Section: Highlights

Too Much of a Good Thing:The growing danger of antibiotic-resistant bacteria

Too Much of a Good Thing:The growing danger of antibiotic-resistant bacteria

Cold and flu season means missed school, missed work, and at least one trip to the family doctor to ask for an antibiotic. Antibiotics are only effective against certain bacteria, yet half of all antibiotic prescriptions are written for illnesses caused by viruses, such as colds, flu and sinus infections.

Health officials have been warning about antibiotic overuse and drug-resistant “superbugs” for a long time. The misuse of antibiotics to treat conditions they can’t possibly cure is a major reason for the alarming rise in “superbugs” — bacteria that have developed immunity to most antibiotics.

“Antibiotics are losing their effectiveness at a rate that is both alarming and irreversible,” says Bhanu Sud, MD, co-medical director of infection prevention and control at St. Jude Medical Center. The overuse of antibiotics has allowed bacteria to develop genetic protection. “Once bacteria have gained immunity from antibiotics, they are able to pass along this resistance to other bacteria.”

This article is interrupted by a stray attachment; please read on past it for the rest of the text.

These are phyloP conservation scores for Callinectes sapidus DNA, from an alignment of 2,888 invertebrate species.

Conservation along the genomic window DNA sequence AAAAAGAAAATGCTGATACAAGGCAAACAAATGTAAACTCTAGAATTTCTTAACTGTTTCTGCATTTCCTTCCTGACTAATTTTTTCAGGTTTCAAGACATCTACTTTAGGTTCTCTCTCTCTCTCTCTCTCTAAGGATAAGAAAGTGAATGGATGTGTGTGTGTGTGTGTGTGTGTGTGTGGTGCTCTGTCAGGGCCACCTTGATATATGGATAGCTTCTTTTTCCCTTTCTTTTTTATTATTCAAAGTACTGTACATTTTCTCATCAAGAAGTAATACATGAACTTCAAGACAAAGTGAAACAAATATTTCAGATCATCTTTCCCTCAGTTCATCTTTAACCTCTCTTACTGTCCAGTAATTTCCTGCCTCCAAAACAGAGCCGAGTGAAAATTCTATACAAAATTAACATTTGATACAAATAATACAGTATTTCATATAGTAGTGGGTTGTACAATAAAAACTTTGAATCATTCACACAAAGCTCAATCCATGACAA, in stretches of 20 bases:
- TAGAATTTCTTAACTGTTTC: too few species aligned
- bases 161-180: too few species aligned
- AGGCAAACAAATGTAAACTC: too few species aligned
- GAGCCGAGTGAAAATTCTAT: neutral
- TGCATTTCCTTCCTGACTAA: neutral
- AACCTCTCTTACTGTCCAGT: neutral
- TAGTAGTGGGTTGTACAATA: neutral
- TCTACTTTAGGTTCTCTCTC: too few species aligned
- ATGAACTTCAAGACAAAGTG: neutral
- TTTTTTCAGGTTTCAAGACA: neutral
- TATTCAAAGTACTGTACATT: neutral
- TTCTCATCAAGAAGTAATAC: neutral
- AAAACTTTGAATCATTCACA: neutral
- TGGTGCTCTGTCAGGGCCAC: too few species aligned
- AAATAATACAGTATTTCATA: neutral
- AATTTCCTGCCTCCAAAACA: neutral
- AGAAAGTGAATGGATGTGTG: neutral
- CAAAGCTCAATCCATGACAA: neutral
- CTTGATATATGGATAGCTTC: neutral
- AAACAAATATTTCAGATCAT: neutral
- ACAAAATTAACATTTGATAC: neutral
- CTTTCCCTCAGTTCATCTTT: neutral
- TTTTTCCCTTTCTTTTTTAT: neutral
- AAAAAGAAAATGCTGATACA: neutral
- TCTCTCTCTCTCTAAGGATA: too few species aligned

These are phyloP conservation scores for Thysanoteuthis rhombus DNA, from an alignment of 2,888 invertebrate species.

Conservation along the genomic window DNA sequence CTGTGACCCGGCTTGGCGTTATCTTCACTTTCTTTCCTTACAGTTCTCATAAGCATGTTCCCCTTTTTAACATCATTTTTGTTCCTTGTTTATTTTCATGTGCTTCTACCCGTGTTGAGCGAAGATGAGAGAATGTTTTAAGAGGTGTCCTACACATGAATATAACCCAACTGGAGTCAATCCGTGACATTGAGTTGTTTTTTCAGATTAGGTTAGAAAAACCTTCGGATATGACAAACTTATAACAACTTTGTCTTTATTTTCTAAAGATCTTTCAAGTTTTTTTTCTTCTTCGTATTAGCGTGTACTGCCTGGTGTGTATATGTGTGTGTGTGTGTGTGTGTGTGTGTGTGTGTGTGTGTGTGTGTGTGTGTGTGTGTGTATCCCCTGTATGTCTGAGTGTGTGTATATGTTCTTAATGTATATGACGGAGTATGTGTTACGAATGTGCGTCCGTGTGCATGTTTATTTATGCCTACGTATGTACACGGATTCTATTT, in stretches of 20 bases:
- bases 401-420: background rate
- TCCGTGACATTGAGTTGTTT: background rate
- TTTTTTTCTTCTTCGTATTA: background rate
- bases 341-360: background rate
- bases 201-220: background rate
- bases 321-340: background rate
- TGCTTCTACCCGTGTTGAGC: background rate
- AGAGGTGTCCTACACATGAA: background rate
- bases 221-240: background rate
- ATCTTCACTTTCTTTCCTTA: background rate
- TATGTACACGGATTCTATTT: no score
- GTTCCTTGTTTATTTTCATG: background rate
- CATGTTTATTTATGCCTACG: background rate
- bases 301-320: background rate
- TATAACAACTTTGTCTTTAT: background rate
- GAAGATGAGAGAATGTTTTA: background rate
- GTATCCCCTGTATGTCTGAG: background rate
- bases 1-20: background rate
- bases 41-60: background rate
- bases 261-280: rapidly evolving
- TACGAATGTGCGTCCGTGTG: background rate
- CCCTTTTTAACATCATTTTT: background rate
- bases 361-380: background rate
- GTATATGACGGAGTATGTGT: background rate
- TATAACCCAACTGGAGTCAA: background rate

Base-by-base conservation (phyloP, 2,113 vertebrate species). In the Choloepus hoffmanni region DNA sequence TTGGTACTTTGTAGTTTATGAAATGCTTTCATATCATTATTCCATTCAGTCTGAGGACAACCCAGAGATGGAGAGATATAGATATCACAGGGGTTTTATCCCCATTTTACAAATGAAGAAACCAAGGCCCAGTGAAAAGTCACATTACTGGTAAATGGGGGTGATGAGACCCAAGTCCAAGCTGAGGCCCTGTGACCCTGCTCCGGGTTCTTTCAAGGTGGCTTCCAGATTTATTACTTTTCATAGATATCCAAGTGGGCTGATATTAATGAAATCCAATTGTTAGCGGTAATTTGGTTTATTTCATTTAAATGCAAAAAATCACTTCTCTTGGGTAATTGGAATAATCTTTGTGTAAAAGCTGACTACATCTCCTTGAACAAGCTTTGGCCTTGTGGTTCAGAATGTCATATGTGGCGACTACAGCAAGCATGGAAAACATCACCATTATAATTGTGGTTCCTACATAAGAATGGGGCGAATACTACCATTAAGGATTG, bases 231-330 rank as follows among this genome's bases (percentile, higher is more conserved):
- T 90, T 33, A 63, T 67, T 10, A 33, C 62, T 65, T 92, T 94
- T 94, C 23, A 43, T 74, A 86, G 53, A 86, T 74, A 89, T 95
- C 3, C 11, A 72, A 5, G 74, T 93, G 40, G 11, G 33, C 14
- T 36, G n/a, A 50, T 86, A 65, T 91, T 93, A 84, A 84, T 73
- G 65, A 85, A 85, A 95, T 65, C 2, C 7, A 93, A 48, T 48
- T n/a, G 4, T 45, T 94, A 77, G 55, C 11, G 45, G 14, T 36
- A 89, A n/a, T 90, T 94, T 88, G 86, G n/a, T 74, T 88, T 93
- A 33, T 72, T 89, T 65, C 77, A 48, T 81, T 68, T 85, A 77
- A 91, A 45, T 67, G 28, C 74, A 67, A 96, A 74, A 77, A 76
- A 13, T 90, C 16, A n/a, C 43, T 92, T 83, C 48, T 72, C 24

Experts are worried that if the current trend continues, the medicine cabinet may be empty for patients who actually need them — what the U.S. Centers for Disease Control (CDC) is calling a “post-antibiotic” era, where none of the existing drugs work anymore.

“The more often you take antibiotics, the more likely you will develop antibiotic-resistant bacteria,” Dr. Sud says, explaining that while drugsensitive and beneficial bacteria are both killed by the antibiotic, resistant germs are left to grow, multiply and pass on their immunity.

Take, for example, the C. difficile germ. This antibiotic-resistant bacteria infected half a million people in the U.S. last year. A recent study by the CDC found that over 70 percent of the children diagnosed with C. difficile had been given antibiotics for upper respiratory infections, like colds or ear infections, in the weeks prior. “Patients want to leave a doctor’s appointment with a solution — and for many that means a prescription for an antibiotic,” Dr. Sud explains. “In the past, giving a patient an antibiotic seemed low-risk. Today, we have a much better idea of just how deadly the overuse of these wonder drugs can be.”


1. Do I really need an antibiotic or will I get better without it?

2. What side effects or drug interactions can I expect?

3. What side effects should I report to you?

4. Since antibiotics are not effective in fighting viruses, how do you know this infection is bacterial?

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